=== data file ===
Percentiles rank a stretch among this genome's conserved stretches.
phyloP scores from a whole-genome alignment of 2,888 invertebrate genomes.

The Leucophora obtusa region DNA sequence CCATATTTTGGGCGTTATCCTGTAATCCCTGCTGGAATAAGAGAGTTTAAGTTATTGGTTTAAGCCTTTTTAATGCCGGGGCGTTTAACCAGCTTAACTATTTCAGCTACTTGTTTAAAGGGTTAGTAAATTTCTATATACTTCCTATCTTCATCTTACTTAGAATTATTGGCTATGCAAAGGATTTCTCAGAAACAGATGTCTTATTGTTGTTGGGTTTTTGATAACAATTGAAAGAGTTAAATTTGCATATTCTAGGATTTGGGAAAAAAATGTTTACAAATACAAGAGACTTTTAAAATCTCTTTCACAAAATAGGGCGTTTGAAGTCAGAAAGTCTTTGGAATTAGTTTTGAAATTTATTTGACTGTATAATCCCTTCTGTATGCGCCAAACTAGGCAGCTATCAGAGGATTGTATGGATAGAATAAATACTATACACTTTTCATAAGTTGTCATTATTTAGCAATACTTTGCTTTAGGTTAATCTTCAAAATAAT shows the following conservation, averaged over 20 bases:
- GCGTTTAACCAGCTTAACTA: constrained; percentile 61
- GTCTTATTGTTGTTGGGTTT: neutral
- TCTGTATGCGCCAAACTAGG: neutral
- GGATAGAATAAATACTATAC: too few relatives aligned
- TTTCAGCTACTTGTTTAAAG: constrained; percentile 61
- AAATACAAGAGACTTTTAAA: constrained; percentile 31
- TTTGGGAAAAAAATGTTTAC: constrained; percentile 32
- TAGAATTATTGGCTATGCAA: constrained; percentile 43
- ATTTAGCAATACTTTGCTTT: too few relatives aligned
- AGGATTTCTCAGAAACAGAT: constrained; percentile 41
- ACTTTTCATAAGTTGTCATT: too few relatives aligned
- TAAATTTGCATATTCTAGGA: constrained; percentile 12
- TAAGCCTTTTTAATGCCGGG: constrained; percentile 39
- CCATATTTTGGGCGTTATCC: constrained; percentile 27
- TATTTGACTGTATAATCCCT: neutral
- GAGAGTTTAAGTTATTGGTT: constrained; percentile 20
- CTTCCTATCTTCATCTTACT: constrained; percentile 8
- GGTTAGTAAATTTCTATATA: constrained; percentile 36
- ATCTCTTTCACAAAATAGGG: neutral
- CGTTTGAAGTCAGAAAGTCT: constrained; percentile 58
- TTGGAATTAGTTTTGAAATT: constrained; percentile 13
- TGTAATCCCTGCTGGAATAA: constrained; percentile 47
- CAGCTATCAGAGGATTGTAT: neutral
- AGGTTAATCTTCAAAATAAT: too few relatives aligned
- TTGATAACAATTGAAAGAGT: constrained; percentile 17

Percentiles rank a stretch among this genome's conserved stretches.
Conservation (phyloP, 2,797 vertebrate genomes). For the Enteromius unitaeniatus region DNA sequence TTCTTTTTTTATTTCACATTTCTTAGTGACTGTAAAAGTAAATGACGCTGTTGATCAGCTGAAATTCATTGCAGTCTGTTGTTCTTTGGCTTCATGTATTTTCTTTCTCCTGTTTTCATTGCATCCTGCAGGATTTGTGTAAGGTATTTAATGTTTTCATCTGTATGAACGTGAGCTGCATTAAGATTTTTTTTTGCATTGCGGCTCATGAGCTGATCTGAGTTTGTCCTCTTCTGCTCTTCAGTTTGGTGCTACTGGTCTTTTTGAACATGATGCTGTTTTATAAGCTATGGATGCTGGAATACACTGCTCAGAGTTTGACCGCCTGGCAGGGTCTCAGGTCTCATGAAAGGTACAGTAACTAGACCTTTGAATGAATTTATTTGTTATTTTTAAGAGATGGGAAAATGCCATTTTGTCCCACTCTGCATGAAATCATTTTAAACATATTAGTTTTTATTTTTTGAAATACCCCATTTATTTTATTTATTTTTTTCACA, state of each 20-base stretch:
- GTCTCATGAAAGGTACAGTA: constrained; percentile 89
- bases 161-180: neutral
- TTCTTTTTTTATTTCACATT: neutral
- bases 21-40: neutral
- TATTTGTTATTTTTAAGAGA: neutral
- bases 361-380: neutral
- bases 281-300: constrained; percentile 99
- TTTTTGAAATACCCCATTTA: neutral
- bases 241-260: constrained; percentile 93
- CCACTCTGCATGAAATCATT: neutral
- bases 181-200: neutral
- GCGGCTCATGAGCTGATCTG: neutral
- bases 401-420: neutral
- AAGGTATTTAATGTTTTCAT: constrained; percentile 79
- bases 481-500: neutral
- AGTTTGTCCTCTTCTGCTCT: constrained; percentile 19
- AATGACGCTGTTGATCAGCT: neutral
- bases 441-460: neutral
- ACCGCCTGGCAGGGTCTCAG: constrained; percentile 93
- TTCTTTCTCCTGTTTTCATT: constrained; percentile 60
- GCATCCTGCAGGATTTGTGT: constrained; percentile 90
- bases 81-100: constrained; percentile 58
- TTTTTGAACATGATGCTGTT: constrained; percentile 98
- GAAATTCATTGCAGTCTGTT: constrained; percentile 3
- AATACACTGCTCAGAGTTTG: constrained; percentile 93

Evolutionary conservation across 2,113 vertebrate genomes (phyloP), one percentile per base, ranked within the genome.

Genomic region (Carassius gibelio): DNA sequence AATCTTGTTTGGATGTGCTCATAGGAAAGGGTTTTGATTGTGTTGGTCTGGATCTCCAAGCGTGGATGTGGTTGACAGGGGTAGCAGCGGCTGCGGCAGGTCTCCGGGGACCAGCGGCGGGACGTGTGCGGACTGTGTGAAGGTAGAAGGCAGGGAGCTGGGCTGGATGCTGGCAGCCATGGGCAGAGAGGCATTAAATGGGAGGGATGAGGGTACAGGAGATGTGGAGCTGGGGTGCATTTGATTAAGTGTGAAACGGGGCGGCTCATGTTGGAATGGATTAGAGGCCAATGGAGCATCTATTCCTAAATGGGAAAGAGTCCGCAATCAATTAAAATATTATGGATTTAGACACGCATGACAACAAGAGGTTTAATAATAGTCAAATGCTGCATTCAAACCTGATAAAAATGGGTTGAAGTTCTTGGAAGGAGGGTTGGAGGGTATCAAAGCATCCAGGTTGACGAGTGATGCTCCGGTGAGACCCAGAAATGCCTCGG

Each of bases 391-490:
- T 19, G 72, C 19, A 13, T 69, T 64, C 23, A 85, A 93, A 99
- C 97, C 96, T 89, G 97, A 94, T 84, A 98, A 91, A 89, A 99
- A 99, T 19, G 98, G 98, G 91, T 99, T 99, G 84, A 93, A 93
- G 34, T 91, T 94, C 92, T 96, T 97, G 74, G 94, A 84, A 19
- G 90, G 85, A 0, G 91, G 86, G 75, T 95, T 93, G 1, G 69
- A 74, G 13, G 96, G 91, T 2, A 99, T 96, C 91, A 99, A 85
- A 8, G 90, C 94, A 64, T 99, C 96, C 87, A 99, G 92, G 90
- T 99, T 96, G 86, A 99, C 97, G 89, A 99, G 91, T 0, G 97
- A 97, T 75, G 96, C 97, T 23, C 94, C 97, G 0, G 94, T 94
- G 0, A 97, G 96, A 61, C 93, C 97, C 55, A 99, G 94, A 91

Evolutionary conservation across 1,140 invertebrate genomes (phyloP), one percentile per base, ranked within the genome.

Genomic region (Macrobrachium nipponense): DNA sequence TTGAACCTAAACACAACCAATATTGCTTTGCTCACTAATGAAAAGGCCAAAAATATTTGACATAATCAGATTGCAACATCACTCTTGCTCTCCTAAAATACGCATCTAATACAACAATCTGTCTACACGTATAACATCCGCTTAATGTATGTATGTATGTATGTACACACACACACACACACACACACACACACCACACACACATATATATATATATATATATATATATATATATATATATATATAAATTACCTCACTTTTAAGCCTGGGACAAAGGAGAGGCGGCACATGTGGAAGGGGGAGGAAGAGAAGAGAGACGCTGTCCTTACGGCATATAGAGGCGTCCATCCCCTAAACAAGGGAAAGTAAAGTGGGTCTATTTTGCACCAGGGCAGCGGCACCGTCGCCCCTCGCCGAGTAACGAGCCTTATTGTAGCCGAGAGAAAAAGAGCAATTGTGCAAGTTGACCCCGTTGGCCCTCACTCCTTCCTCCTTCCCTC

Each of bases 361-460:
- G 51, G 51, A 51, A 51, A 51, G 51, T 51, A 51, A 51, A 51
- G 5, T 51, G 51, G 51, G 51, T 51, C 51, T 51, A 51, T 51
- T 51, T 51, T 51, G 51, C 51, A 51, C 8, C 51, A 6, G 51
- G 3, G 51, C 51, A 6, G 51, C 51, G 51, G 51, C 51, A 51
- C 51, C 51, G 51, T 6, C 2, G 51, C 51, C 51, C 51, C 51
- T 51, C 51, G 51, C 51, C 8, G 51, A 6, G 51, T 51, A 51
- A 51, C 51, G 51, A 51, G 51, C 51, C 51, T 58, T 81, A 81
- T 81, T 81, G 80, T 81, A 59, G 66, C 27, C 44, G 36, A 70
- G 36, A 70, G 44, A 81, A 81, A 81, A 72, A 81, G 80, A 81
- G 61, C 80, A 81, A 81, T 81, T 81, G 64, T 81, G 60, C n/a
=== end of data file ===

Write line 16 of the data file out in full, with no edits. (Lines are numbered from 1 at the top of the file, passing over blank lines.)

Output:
- TAAGCCTTTTTAATGCCGGG: constrained; percentile 39